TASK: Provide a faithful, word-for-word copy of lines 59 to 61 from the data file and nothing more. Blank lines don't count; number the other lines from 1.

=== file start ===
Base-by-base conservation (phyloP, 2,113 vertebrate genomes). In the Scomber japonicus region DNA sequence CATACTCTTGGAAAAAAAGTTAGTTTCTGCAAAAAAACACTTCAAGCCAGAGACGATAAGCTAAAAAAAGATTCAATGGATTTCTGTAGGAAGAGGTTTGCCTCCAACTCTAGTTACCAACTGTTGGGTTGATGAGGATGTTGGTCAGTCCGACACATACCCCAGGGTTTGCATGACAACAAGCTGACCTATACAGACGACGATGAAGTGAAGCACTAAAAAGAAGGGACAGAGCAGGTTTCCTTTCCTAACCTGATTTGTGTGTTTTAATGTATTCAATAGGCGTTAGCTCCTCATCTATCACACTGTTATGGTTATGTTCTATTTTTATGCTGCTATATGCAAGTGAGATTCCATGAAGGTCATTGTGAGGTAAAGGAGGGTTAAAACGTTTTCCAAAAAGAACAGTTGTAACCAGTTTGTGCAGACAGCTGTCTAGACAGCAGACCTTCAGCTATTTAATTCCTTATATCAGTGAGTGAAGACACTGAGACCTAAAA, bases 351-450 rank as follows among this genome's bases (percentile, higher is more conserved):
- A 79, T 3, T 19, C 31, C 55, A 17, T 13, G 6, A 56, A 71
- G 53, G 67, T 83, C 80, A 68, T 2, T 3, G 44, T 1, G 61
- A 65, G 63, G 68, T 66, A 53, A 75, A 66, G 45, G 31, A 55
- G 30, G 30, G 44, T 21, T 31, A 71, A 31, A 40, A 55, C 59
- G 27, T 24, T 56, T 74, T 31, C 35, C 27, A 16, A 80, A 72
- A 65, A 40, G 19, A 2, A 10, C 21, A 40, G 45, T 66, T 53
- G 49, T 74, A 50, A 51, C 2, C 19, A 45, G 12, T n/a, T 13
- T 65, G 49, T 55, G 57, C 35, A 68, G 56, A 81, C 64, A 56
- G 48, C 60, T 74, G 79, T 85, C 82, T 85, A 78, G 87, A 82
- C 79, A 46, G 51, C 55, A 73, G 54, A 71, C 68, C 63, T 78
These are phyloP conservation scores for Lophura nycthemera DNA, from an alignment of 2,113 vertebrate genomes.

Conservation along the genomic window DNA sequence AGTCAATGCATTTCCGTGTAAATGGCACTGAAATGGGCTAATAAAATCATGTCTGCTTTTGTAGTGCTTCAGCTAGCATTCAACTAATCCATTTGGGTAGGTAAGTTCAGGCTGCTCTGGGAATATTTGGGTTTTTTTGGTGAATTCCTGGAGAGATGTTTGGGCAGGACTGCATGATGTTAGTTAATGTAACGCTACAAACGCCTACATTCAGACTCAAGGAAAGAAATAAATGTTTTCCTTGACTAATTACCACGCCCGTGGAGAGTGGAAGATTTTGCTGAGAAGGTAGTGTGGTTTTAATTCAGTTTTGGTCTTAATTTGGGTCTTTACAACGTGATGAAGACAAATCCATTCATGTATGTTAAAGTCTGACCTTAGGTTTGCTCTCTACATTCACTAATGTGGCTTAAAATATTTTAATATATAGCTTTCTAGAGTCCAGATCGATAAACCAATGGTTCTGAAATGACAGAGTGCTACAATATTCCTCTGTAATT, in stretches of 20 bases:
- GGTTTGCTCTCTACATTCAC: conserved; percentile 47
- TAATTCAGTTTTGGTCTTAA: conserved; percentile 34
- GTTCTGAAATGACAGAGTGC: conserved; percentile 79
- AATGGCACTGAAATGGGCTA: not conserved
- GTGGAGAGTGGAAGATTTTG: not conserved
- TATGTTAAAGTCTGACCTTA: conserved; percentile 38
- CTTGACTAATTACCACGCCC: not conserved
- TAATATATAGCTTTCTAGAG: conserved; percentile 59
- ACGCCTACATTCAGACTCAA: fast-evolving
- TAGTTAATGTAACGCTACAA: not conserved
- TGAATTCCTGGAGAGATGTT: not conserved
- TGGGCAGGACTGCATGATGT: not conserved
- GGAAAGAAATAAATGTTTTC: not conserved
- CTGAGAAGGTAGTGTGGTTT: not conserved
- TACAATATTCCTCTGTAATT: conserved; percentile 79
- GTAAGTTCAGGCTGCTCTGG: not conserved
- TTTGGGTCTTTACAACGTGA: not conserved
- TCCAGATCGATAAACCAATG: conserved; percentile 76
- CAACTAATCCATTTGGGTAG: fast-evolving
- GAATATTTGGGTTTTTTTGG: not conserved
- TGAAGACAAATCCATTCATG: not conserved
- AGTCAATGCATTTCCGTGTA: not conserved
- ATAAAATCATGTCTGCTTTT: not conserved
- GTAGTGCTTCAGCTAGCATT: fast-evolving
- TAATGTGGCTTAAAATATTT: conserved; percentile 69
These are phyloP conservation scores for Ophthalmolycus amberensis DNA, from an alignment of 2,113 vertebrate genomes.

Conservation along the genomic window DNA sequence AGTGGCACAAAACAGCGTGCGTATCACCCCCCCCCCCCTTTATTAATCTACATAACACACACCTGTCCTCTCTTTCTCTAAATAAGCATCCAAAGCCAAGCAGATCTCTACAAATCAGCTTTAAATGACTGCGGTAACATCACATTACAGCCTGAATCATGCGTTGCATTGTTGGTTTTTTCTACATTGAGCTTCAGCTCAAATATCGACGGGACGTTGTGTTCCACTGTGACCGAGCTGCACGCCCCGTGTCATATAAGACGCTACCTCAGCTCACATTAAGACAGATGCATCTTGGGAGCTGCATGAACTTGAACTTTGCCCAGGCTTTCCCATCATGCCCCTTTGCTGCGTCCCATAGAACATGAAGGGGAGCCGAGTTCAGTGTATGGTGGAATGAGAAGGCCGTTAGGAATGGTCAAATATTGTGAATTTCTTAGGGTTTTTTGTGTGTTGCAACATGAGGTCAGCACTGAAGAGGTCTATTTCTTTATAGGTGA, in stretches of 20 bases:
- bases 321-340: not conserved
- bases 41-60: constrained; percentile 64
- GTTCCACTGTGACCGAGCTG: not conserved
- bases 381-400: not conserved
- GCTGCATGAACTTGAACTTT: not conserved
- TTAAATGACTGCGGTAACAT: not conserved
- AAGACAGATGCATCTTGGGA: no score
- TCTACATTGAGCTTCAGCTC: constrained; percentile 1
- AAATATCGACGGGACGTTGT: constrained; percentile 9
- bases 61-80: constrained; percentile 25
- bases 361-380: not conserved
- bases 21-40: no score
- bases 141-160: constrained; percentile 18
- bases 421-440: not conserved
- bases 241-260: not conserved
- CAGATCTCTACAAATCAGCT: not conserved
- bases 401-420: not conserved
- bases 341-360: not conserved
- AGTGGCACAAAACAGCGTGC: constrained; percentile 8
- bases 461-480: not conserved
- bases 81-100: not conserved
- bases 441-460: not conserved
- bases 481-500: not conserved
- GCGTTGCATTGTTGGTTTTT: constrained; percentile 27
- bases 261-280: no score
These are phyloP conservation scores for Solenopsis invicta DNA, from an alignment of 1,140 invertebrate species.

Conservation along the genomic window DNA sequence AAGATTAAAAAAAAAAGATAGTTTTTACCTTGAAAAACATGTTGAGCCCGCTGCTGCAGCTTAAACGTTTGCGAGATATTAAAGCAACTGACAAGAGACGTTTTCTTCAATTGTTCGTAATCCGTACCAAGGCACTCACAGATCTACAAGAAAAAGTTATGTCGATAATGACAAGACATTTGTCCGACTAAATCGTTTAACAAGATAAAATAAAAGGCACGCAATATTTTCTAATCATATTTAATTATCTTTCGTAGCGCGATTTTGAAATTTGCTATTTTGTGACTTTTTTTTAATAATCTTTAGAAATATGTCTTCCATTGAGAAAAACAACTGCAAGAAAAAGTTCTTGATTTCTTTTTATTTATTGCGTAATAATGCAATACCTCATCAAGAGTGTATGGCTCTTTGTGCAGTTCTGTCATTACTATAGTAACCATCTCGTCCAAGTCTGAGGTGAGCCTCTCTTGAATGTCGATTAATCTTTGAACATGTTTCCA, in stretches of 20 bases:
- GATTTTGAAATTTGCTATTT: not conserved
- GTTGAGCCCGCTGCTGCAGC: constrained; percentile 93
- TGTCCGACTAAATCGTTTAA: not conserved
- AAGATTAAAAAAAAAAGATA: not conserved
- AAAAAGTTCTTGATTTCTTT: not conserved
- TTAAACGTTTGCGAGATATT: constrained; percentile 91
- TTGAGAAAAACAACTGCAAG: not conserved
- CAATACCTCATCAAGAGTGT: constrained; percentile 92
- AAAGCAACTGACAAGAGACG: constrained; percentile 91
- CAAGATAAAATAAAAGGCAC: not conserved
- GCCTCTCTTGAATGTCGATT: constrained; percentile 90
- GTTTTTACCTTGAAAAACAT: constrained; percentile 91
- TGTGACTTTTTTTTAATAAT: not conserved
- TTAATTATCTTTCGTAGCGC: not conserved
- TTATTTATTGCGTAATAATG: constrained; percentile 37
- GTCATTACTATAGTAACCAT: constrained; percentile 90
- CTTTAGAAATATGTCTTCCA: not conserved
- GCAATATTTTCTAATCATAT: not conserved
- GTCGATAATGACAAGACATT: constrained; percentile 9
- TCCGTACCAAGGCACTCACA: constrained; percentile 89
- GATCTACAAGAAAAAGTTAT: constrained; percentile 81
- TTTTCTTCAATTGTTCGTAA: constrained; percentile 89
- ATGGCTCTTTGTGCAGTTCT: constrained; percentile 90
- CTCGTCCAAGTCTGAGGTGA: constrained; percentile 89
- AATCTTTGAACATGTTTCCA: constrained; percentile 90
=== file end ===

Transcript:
- AGTGGCACAAAACAGCGTGC: constrained; percentile 8
- bases 461-480: not conserved
- bases 81-100: not conserved